According to the Center for Disease Control and Prevention, “Although Hispanics/Latinos make up 18 percent of the U.S. population, they accounted for nearly 23 percent (252,400) of the estimated 1.1 million people with HIV in the United States in 2015. As in other racial and ethnic communities, the majority (nearly 60 percent) of Hispanics/Latinos now living with HIV are men who have sex with other men.”
Hispanics/Latinos are less likely to get tested for HIV because of different barriers and challenges that include fear, mistrust, stigma, discrimination and homophobia. In the United States, poverty, migration patterns, lower educational level, and language barriers may make it harder for some Hispanics/Latinos to get HIV testing and staying in care.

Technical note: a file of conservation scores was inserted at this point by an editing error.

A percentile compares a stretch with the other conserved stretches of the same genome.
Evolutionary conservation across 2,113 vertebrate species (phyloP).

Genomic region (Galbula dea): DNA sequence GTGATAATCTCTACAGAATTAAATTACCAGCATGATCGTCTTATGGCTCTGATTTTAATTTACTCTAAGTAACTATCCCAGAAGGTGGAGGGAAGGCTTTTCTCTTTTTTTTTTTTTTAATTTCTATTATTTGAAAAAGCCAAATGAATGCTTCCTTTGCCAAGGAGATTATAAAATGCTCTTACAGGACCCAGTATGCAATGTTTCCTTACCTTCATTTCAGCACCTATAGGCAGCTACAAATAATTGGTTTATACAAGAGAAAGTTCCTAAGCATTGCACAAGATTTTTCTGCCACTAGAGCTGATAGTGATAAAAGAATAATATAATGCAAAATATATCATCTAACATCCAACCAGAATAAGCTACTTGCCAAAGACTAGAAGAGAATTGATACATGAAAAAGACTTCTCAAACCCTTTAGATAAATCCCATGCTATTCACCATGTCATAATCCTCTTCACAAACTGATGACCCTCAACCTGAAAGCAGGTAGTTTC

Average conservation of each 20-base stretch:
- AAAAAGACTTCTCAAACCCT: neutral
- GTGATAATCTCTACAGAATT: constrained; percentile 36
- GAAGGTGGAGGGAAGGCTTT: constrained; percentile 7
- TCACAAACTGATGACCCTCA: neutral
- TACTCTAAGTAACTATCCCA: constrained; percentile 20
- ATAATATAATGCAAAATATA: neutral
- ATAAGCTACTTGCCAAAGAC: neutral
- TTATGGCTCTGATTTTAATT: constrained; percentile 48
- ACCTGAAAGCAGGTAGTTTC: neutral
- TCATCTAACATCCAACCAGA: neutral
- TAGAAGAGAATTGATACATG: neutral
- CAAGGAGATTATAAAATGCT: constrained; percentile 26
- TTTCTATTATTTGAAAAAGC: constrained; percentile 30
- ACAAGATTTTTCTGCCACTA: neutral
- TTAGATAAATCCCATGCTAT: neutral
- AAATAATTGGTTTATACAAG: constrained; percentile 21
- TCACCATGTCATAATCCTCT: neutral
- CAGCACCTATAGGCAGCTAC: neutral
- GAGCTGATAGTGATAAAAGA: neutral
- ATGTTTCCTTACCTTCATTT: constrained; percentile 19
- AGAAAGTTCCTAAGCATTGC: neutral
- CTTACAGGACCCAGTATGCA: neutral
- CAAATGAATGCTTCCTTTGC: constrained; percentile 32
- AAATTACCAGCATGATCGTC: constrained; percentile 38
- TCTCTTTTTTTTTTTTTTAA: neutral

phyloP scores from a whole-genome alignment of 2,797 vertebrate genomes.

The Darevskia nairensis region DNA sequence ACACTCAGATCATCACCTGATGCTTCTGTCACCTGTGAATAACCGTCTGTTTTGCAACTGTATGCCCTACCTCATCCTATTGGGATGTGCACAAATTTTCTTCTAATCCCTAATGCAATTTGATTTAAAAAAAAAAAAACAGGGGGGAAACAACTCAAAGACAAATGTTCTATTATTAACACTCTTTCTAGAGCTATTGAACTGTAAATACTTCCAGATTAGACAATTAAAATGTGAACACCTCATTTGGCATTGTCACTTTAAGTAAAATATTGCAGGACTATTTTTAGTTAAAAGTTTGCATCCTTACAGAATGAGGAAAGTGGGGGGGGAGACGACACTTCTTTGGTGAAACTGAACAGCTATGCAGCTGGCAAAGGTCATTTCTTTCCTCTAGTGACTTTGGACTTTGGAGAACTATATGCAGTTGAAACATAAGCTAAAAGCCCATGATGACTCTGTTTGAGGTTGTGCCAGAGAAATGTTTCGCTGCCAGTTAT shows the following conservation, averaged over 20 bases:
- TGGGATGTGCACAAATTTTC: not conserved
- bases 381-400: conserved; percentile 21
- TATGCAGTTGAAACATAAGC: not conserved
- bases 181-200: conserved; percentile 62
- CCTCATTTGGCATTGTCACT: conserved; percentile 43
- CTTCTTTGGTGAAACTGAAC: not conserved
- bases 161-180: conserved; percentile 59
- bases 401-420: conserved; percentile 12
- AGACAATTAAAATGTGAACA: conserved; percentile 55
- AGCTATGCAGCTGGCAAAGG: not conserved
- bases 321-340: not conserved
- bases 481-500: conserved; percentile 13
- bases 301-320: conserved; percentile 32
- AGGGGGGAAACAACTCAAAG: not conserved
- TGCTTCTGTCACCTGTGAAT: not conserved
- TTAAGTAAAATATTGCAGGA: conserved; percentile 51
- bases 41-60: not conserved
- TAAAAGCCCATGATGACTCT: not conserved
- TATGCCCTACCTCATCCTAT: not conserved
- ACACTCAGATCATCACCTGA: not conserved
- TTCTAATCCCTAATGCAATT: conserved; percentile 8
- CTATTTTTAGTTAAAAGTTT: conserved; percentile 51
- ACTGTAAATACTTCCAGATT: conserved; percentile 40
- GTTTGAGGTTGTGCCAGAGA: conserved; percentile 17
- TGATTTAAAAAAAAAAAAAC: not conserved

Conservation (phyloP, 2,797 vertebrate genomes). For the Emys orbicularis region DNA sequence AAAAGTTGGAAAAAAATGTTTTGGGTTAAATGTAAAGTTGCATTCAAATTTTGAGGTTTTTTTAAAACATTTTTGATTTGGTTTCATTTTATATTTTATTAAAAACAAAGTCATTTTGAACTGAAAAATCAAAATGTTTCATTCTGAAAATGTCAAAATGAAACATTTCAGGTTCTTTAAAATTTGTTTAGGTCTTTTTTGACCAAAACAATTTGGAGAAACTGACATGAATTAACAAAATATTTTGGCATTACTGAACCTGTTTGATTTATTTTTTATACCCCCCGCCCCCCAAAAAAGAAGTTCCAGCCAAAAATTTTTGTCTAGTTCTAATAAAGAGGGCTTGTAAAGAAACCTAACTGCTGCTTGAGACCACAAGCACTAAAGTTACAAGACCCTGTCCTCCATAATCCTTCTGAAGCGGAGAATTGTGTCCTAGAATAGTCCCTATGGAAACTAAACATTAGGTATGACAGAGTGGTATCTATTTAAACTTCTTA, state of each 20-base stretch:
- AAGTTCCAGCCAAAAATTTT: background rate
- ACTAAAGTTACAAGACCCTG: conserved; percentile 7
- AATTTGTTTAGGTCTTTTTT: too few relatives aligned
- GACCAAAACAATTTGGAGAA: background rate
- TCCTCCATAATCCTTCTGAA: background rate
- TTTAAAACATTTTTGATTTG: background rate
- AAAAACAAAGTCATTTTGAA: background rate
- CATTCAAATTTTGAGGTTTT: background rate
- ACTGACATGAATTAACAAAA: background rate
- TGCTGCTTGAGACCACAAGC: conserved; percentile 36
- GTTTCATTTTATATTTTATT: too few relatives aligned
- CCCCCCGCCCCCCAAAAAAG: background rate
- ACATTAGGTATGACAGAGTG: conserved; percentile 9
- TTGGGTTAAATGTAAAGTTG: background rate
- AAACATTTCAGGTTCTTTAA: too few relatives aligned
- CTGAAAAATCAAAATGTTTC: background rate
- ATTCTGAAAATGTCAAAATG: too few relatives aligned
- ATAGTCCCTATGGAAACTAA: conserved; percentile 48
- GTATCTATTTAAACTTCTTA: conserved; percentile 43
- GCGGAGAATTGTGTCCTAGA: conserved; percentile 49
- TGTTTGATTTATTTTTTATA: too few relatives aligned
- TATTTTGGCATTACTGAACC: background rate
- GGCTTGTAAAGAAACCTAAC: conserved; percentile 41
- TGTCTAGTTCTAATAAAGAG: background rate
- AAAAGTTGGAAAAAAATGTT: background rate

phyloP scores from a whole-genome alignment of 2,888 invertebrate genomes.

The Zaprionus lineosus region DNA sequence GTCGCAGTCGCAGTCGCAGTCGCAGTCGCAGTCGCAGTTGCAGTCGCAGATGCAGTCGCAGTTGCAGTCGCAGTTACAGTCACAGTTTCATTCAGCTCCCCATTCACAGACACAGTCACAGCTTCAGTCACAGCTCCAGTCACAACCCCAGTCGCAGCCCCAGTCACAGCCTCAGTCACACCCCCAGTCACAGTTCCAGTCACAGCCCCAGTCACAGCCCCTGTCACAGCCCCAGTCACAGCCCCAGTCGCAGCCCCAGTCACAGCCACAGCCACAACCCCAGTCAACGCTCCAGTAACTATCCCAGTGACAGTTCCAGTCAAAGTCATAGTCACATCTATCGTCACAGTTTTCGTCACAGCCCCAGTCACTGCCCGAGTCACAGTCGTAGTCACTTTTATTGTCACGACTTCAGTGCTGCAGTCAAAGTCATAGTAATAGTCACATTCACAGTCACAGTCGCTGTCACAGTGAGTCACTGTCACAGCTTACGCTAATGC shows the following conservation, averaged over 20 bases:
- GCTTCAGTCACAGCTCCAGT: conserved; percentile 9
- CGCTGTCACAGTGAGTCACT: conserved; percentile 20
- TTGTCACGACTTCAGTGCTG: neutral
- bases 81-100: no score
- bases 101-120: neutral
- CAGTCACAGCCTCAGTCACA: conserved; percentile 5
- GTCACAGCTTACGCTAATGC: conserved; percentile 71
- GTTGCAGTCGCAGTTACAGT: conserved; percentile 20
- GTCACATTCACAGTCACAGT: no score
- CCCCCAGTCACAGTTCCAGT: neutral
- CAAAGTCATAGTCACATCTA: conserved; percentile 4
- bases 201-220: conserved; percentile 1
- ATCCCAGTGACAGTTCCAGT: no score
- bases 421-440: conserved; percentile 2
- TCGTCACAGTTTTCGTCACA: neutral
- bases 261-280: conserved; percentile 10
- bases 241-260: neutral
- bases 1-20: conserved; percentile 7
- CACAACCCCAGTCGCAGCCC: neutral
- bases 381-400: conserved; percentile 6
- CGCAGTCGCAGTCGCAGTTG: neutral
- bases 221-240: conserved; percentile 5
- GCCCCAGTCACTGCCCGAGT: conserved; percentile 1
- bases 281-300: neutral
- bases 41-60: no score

LULAC has partnered with the Center for Disease Control and Prevention in the Partnering and Communicating Together (PACT) to continue efforts in increase the number Hispanics/Latinos who get tested for HIV and bringing awareness to prevention, care and free local resources. In the PACT program year 4, LULAC was able to aid in administering over 1,798 free HIV tests. LULAC has also helped spread awareness through social media campaigns, blog posts, radio ads, and programming at different local and national organizations to increase facilitation of HIV testing.